# Quasi-isometric embedding of graphs in non-compact riemannian surfaces

Given a complete riemannian surface $$(S,m)$$, where $$S$$ is homeomorphic to $$\mathbb{R}^2$$, I would like to find a weighted graph $$G$$ (which means a graph with real non-negative weights on the edges), embedded in $$S$$, and such that the (weighted) shortest path metric in $$G$$ is quasi-isometric to $$m$$ (this means that there are constants $$\lambda,\epsilon,C$$ such that for any vertices $$x,y$$ in $$G$$, $$\tfrac1\lambda d_G(x,y)-\epsilon \le d_m(f(x),f(y)) \le \lambda d_G(x,y)+\epsilon$$, where $$f$$ denotes the embedding of $$G$$ in $$S$$, and every point of $$S$$ is at distance at most $$C$$ from some vertex of $$G$$).

Note that in particular $$G$$ will be planar. I need that in addition, $$G$$ is countable and locally finite (meaning that any bounded region of $$S$$ contains only a finite number of vertices of $$G$$).

I have seen such statements proved for compact surfaces (in this case $$G$$ can be taken to be finite), or non-compact surfaces with some uniform bounds on the curvature or strong convexity radius (in both cases the vertex set is just an $$\epsilon$$-net on the surface, for a sufficiently small $$\epsilon>0$$), but I suspect the result holds in much greater generality.

I am not an expert in riemannian geometry and I lack some background in the area. Have you seen such a statement proved in a clean way in an article or a textbook? Thank you in advance!

• For $\lambda =1$ and $m$ Euclidean this is an open problem (by Bruce Kleiner). If $\lambda$ can be arbitrary the question should not be too difficult. – user6976 Apr 16 at 23:10
• Ok, thank you for the reference. What suprises me is that I have only seen mentions of this result (with arbitrary $\lambda$) or explicit proofs in fairly specific cases (compact surfaces for instance). If it holds in greater generality it should certainly appear somewhere in the literature. – Louis Esperet Apr 17 at 7:32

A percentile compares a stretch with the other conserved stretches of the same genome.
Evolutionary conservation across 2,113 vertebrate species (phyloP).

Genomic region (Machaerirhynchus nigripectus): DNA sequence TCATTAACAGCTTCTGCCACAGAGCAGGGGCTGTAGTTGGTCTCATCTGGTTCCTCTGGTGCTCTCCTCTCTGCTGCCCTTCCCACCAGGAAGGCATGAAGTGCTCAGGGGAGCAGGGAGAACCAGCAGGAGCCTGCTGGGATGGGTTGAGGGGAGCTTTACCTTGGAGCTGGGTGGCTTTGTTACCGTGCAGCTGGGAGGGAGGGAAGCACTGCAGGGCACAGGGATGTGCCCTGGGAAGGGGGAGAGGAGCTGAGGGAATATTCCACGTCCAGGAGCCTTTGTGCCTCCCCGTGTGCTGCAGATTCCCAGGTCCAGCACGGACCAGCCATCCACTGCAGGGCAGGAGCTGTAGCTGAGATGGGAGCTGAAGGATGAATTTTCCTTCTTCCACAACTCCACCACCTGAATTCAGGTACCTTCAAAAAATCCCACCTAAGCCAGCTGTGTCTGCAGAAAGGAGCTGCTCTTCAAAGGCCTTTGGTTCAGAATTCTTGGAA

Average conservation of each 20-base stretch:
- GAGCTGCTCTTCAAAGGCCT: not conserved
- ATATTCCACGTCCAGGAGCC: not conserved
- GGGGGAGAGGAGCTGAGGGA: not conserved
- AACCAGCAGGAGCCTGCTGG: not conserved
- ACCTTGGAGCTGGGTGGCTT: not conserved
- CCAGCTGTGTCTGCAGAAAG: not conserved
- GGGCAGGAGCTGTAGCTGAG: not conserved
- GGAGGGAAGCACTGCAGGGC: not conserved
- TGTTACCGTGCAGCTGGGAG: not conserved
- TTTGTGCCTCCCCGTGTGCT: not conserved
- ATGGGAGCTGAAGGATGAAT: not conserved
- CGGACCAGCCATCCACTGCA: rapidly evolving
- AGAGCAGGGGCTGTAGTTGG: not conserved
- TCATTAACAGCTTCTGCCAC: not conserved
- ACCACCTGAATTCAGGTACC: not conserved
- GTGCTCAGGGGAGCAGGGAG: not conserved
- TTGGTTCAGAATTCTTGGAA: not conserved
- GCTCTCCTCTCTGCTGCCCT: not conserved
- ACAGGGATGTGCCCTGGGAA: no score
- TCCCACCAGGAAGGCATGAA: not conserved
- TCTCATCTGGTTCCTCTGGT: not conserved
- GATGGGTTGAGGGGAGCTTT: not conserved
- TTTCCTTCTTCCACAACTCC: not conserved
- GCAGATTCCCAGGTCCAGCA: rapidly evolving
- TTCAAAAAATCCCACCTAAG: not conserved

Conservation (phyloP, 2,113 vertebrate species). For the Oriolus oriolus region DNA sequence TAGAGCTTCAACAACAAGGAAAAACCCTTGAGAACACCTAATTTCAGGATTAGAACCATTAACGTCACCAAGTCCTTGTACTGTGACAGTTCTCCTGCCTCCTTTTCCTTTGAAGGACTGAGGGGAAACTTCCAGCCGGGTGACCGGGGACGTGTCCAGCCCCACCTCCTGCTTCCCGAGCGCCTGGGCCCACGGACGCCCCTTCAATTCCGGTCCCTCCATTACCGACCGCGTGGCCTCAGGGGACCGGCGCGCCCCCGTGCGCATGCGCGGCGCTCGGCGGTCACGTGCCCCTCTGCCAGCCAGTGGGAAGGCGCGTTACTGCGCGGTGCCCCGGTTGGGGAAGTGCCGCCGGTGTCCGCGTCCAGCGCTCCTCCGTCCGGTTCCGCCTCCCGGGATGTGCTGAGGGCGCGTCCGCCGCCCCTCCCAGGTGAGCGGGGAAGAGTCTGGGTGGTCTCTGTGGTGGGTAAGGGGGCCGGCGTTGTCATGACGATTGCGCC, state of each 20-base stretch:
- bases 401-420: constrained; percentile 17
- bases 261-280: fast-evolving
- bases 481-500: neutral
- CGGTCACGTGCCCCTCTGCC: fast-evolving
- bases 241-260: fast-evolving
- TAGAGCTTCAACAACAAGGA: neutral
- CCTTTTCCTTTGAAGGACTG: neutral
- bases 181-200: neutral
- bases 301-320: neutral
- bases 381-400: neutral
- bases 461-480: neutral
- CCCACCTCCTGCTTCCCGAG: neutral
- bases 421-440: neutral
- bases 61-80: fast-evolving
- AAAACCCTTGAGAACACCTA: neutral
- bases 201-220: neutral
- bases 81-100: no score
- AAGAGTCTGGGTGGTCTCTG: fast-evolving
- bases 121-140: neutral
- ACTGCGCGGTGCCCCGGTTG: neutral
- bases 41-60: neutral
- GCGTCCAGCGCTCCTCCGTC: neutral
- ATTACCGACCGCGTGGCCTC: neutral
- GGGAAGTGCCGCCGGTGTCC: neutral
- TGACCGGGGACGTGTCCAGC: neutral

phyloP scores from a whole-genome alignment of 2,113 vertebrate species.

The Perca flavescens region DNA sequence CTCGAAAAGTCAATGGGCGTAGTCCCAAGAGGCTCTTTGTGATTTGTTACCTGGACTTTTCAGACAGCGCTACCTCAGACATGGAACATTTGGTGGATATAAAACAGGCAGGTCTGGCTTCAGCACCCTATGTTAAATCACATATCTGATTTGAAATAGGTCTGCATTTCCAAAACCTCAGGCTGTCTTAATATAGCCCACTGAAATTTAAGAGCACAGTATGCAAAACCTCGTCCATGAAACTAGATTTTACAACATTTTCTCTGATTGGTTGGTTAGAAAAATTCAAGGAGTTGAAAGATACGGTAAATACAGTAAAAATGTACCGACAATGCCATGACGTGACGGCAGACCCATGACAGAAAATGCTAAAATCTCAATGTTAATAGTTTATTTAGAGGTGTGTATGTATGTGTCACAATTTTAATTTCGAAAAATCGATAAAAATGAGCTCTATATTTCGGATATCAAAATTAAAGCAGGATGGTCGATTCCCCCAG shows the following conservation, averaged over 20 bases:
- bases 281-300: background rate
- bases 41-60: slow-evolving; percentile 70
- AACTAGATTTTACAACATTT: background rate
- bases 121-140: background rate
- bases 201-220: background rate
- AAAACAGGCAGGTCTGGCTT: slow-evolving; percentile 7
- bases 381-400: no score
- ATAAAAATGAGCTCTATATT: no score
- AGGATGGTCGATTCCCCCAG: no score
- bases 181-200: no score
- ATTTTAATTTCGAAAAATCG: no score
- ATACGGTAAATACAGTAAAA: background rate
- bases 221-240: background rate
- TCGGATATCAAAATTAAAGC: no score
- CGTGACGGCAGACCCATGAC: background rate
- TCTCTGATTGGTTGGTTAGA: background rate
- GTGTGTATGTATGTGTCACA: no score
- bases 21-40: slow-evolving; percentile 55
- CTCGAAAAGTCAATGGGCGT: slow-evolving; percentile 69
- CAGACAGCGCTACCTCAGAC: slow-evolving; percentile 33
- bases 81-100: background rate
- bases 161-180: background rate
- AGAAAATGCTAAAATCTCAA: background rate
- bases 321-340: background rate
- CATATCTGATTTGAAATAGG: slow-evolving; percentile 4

• It's amusing that "weight" is used in a sense that would intuitively be a length... – YCor Apr 17 at 7:39
• Consider the ordinary square lattice on the plane. Assign wait $w$ for every edge $(x,y): w(x,y)=m(x,y)$ where $x,y$ are adjacent vertices. You get a weighted square lattice on the plane. Isn't this embedding a quasi-isometry with $\lambda=2$? – user6976 Apr 17 at 8:53
• Of course number 2 in my previous comment can be arbitrarily large. – user6976 Apr 17 at 10:11

This follows from the usual "economic covering" method: By Zorn (but alternatively, you can easily do it with your bare hands without using the choice axiom), $$S$$ admits a maximal family $$(x_i)$$ of 1-separated points (meaning that the distance between $$x_i$$ and $$x_j$$ is at least 1 for $$i\neq j$$). Then, the balls $$B_i$$ of center $$x_i$$ and radius $$2$$ cover $$S$$; but consider rather the covering by the larger balls $$B'_i$$ of center $$x_i$$ and radius $$5/2$$. Clearly, every geodesic segment in $$S$$ of length $$\le 1$$ lies in a ball $$B'_i$$. Let $$G_0$$ be the $$1$$-skeleton of this covering $$(B'_i)$$: its vertices are the $$x_i$$'s; its edges are the pairs $$(x_i,x_j)$$ s.t. $$B'_i$$ intersects $$B'_j$$. Put the weight $$1$$ on each edge. By choosing a shortest geodesic between $$x_i$$ and $$x_j$$ for each edge, you get a map $$f:G_0\to S$$ which is clearly a quasi-isometry (indeed, given any shortest geodesic $$\gamma$$ on $$S$$ of length $$\le n$$, cut it into $$n$$ segments $$[y_k,y_{k+1}]$$ of length $$\le 1$$; one has a vertex $$v_{i_k}$$ of $$G_0$$ at distance $$\le 2$$ from each point $$y_k$$; by the triangle inequality, $$B'_{i_k}$$ and $$B'_{i_{k+1}}$$ intersect; hence $$\gamma$$ lies at Hausdorff distance $$2$$ of a simplicial path in $$G_0$$ of length $$\le n$$). Of course, $$f$$ is not an embedding in general; however it is locally finite (any compact subset of $$S$$ meets only finitely many edges); in particular, once you have added the intersections of the edges as new vertices, you get an embedded, locally finite, quasi-isometric graph $$G$$.
(Of course, the nature of the problem changes if one adds the extra requirement that $$\lambda=1$$; which I do not ).
• This does not solve the problem: in $R^2$, consider the family of points $1.1\mathbb{Z}\times 1.1\mathbb{Z}$, which is maximal. Then the suggested $G_0$ will not have any $\lambda=1$ approximations to long line segments with slopes like 1/3, violating one of the conditions of the problem. E.g. a segment of the line $y=x/3$ might be approximated by sequences of three horizontal edges and one vertical edge, but that approximation multiplies the length by $4/\sqrt{10} > 1$. – Matt F. Apr 20 at 13:28
• I'm happy with any constant $\lambda$, so I'm accepting this solution. Thank you very much! I completely missed the idea of replacing edge crossings by vertices, that's much simpler than what I had in mind. – Louis Esperet Apr 20 at 19:56